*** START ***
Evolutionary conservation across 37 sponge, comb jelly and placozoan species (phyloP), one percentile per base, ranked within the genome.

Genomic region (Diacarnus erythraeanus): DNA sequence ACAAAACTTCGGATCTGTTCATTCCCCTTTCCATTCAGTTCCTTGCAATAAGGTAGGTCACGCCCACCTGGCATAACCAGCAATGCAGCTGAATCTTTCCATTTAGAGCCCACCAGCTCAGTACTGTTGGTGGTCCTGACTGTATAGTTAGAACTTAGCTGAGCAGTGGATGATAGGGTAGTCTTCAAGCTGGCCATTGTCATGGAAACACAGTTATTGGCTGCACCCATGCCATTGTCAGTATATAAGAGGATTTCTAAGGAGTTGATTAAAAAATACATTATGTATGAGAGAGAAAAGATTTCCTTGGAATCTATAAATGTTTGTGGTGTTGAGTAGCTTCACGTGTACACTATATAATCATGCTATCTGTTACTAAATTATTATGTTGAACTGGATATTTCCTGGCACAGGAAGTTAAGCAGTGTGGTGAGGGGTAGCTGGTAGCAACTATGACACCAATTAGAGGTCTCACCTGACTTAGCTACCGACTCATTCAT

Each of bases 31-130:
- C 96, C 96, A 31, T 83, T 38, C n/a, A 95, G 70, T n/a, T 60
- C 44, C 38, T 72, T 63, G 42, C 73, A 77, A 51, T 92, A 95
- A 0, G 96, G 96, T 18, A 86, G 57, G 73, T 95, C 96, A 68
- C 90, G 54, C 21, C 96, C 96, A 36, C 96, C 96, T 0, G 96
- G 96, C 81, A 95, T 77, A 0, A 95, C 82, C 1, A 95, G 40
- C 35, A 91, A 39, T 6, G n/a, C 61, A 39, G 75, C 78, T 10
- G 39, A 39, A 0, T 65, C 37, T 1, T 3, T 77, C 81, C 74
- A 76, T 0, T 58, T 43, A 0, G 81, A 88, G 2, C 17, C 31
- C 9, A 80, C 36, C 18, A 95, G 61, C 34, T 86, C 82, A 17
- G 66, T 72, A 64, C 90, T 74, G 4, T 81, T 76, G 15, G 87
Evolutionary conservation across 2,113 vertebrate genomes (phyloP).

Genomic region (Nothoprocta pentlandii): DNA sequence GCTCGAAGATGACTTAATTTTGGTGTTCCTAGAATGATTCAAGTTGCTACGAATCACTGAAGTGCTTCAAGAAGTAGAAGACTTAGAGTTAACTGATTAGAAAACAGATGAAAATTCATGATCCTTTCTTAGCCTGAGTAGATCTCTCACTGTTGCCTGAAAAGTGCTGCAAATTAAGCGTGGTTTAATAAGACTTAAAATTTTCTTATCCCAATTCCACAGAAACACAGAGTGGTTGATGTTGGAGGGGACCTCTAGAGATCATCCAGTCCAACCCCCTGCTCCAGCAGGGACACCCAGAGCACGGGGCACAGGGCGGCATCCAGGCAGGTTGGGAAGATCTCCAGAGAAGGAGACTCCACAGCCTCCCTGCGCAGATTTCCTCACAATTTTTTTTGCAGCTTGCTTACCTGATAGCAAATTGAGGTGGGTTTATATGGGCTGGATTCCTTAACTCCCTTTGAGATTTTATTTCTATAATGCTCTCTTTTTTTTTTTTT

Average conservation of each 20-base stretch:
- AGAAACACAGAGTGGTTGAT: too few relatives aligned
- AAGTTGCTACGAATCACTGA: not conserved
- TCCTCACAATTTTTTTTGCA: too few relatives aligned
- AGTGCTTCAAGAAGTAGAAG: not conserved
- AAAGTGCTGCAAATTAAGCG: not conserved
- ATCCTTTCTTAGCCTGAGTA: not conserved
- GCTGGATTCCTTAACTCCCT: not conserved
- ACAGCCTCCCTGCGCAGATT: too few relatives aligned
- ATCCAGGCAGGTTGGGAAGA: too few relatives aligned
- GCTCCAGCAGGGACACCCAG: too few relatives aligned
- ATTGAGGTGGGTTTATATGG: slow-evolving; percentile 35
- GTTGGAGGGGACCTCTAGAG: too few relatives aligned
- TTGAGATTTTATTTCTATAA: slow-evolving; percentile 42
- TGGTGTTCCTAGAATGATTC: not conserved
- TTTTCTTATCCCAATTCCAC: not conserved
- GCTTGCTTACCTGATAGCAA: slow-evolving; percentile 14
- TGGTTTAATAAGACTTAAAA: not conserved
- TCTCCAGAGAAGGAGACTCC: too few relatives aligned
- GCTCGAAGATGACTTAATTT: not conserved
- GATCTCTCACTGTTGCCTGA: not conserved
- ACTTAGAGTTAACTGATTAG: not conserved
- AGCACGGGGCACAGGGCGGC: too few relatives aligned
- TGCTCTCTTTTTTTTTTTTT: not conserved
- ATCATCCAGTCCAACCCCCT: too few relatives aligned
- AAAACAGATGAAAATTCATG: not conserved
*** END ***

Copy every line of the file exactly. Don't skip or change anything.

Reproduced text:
Evolutionary conservation across 37 sponge, comb jelly and placozoan species (phyloP), one percentile per base, ranked within the genome.

Genomic region (Diacarnus erythraeanus): DNA sequence ACAAAACTTCGGATCTGTTCATTCCCCTTTCCATTCAGTTCCTTGCAATAAGGTAGGTCACGCCCACCTGGCATAACCAGCAATGCAGCTGAATCTTTCCATTTAGAGCCCACCAGCTCAGTACTGTTGGTGGTCCTGACTGTATAGTTAGAACTTAGCTGAGCAGTGGATGATAGGGTAGTCTTCAAGCTGGCCATTGTCATGGAAACACAGTTATTGGCTGCACCCATGCCATTGTCAGTATATAAGAGGATTTCTAAGGAGTTGATTAAAAAATACATTATGTATGAGAGAGAAAAGATTTCCTTGGAATCTATAAATGTTTGTGGTGTTGAGTAGCTTCACGTGTACACTATATAATCATGCTATCTGTTACTAAATTATTATGTTGAACTGGATATTTCCTGGCACAGGAAGTTAAGCAGTGTGGTGAGGGGTAGCTGGTAGCAACTATGACACCAATTAGAGGTCTCACCTGACTTAGCTACCGACTCATTCAT

Each of bases 31-130:
- C 96, C 96, A 31, T 83, T 38, C n/a, A 95, G 70, T n/a, T 60
- C 44, C 38, T 72, T 63, G 42, C 73, A 77, A 51, T 92, A 95
- A 0, G 96, G 96, T 18, A 86, G 57, G 73, T 95, C 96, A 68
- C 90, G 54, C 21, C 96, C 96, A 36, C 96, C 96, T 0, G 96
- G 96, C 81, A 95, T 77, A 0, A 95, C 82, C 1, A 95, G 40
- C 35, A 91, A 39, T 6, G n/a, C 61, A 39, G 75, C 78, T 10
- G 39, A 39, A 0, T 65, C 37, T 1, T 3, T 77, C 81, C 74
- A 76, T 0, T 58, T 43, A 0, G 81, A 88, G 2, C 17, C 31
- C 9, A 80, C 36, C 18, A 95, G 61, C 34, T 86, C 82, A 17
- G 66, T 72, A 64, C 90, T 74, G 4, T 81, T 76, G 15, G 87
Evolutionary conservation across 2,113 vertebrate genomes (phyloP).

Genomic region (Nothoprocta pentlandii): DNA sequence GCTCGAAGATGACTTAATTTTGGTGTTCCTAGAATGATTCAAGTTGCTACGAATCACTGAAGTGCTTCAAGAAGTAGAAGACTTAGAGTTAACTGATTAGAAAACAGATGAAAATTCATGATCCTTTCTTAGCCTGAGTAGATCTCTCACTGTTGCCTGAAAAGTGCTGCAAATTAAGCGTGGTTTAATAAGACTTAAAATTTTCTTATCCCAATTCCACAGAAACACAGAGTGGTTGATGTTGGAGGGGACCTCTAGAGATCATCCAGTCCAACCCCCTGCTCCAGCAGGGACACCCAGAGCACGGGGCACAGGGCGGCATCCAGGCAGGTTGGGAAGATCTCCAGAGAAGGAGACTCCACAGCCTCCCTGCGCAGATTTCCTCACAATTTTTTTTGCAGCTTGCTTACCTGATAGCAAATTGAGGTGGGTTTATATGGGCTGGATTCCTTAACTCCCTTTGAGATTTTATTTCTATAATGCTCTCTTTTTTTTTTTTT

Average conservation of each 20-base stretch:
- AGAAACACAGAGTGGTTGAT: too few relatives aligned
- AAGTTGCTACGAATCACTGA: not conserved
- TCCTCACAATTTTTTTTGCA: too few relatives aligned
- AGTGCTTCAAGAAGTAGAAG: not conserved
- AAAGTGCTGCAAATTAAGCG: not conserved
- ATCCTTTCTTAGCCTGAGTA: not conserved
- GCTGGATTCCTTAACTCCCT: not conserved
- ACAGCCTCCCTGCGCAGATT: too few relatives aligned
- ATCCAGGCAGGTTGGGAAGA: too few relatives aligned
- GCTCCAGCAGGGACACCCAG: too few relatives aligned
- ATTGAGGTGGGTTTATATGG: slow-evolving; percentile 35
- GTTGGAGGGGACCTCTAGAG: too few relatives aligned
- TTGAGATTTTATTTCTATAA: slow-evolving; percentile 42
- TGGTGTTCCTAGAATGATTC: not conserved
- TTTTCTTATCCCAATTCCAC: not conserved
- GCTTGCTTACCTGATAGCAA: slow-evolving; percentile 14
- TGGTTTAATAAGACTTAAAA: not conserved
- TCTCCAGAGAAGGAGACTCC: too few relatives aligned
- GCTCGAAGATGACTTAATTT: not conserved
- GATCTCTCACTGTTGCCTGA: not conserved
- ACTTAGAGTTAACTGATTAG: not conserved
- AGCACGGGGCACAGGGCGGC: too few relatives aligned
- TGCTCTCTTTTTTTTTTTTT: not conserved
- ATCATCCAGTCCAACCCCCT: too few relatives aligned
- AAAACAGATGAAAATTCATG: not conserved